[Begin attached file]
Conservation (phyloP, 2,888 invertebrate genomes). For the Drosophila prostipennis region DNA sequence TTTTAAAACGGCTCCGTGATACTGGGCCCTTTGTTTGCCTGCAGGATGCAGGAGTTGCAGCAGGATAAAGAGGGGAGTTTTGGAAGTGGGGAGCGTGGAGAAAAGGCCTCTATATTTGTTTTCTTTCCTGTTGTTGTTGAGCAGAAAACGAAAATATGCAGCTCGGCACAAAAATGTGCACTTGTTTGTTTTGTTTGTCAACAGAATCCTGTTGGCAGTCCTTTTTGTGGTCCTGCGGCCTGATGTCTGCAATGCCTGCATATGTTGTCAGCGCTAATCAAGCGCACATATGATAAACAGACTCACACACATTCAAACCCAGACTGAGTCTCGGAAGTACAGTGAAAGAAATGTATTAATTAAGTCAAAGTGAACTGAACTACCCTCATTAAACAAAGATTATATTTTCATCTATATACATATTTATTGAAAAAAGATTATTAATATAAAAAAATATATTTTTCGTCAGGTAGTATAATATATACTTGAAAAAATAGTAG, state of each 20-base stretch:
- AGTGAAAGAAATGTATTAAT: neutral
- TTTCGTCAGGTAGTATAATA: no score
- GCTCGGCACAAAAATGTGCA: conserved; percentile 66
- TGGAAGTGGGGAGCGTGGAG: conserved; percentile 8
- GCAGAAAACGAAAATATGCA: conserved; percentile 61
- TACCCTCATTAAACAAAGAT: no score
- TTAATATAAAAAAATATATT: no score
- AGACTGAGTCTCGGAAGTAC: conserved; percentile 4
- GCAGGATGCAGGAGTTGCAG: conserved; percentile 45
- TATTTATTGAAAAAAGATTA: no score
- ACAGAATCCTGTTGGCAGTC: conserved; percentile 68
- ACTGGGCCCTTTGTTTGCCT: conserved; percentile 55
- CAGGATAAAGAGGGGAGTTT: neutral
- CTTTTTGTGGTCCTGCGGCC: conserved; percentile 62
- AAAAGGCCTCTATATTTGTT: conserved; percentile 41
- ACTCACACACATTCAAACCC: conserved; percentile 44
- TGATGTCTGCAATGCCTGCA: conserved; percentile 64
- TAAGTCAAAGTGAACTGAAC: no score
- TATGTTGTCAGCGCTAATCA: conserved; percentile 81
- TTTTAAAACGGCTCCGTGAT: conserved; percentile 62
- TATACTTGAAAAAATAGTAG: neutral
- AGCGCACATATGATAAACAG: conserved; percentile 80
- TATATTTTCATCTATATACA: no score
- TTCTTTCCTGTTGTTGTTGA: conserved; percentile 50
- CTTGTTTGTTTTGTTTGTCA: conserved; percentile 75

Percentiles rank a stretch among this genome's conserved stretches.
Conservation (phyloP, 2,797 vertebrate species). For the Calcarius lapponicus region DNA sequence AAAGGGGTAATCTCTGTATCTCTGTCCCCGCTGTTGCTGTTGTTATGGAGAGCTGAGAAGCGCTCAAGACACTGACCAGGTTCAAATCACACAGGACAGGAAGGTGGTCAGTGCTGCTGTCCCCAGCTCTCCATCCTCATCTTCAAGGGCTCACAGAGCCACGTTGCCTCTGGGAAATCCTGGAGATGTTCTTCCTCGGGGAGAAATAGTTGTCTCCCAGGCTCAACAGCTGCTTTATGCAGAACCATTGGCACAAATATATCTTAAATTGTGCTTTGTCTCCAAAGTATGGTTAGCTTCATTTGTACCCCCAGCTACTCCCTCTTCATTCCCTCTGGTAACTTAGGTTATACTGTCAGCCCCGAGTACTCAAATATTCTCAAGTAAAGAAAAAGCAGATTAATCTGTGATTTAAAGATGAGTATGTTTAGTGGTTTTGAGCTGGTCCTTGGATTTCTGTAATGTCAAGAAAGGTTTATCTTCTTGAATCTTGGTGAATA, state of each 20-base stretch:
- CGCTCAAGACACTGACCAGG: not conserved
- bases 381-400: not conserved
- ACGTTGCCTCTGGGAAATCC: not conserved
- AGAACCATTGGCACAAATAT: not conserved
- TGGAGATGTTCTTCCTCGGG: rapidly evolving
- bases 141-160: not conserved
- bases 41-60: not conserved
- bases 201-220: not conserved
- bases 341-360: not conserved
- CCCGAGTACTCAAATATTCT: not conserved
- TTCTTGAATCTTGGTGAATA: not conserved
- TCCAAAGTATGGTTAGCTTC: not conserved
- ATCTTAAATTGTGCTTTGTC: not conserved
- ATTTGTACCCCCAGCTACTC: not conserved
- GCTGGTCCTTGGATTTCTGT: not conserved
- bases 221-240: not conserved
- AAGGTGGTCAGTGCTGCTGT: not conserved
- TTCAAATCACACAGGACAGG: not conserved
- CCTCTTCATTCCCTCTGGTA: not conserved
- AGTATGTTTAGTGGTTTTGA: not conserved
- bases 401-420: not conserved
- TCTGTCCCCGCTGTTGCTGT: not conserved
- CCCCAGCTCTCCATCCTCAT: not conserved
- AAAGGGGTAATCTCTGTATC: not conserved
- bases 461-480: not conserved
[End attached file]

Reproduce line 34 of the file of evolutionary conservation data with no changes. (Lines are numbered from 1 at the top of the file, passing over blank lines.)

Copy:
- bases 141-160: not conserved